Music of a Walk Through Leaves
We’d walk home from school through fallen leaves,
hand in hand, the girl whose family owned the dairy.
She took piano lessons and sang in the choir.
She could raise a spring day with her song.
Sing the losses in me. Re-tune the world.
Since stepping ashore from the ship that
sometimes fuelled my dwindling dreams,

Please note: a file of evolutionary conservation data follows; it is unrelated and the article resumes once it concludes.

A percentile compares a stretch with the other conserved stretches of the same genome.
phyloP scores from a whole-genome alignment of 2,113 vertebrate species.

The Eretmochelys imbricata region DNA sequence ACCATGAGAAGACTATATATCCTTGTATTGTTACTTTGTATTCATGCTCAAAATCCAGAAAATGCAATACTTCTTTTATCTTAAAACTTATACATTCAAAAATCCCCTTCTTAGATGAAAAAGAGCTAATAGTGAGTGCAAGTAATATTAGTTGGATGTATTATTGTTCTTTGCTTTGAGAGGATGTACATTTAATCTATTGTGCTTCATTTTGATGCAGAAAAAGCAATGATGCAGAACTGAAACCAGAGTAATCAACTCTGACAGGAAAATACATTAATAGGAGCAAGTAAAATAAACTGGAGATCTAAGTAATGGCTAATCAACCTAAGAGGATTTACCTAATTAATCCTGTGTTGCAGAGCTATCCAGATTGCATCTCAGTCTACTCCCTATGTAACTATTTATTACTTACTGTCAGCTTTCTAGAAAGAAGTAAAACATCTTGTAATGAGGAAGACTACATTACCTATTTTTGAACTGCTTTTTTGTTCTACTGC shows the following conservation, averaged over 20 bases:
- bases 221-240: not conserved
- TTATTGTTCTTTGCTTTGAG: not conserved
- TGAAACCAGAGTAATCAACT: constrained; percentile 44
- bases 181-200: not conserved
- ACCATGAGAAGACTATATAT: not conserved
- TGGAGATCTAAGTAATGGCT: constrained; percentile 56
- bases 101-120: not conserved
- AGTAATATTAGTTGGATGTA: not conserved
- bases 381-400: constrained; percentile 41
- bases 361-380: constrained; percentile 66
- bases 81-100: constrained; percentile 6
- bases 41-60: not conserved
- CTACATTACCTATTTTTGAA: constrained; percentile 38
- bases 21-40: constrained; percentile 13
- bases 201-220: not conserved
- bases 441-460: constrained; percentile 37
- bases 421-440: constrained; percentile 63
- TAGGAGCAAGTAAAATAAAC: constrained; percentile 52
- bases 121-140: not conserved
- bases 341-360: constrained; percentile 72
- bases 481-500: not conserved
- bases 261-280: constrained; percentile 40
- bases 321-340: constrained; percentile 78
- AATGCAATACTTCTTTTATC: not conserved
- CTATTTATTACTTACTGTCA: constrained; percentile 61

carrying my diminished life in a backpack,
providing my own running commentary to fill the silence,
I’ve revisited our walk over the years since she left,
trying to find the music of those leaves.
No trace, a random arrangement of notes.
Picture a grown man on leave from his senses,
testing his iron will, the thrust of his hands
through dead duff. Off in the harbour distance,
beyond arm’s length, the ship’s blasting horn,
if you see what I mean.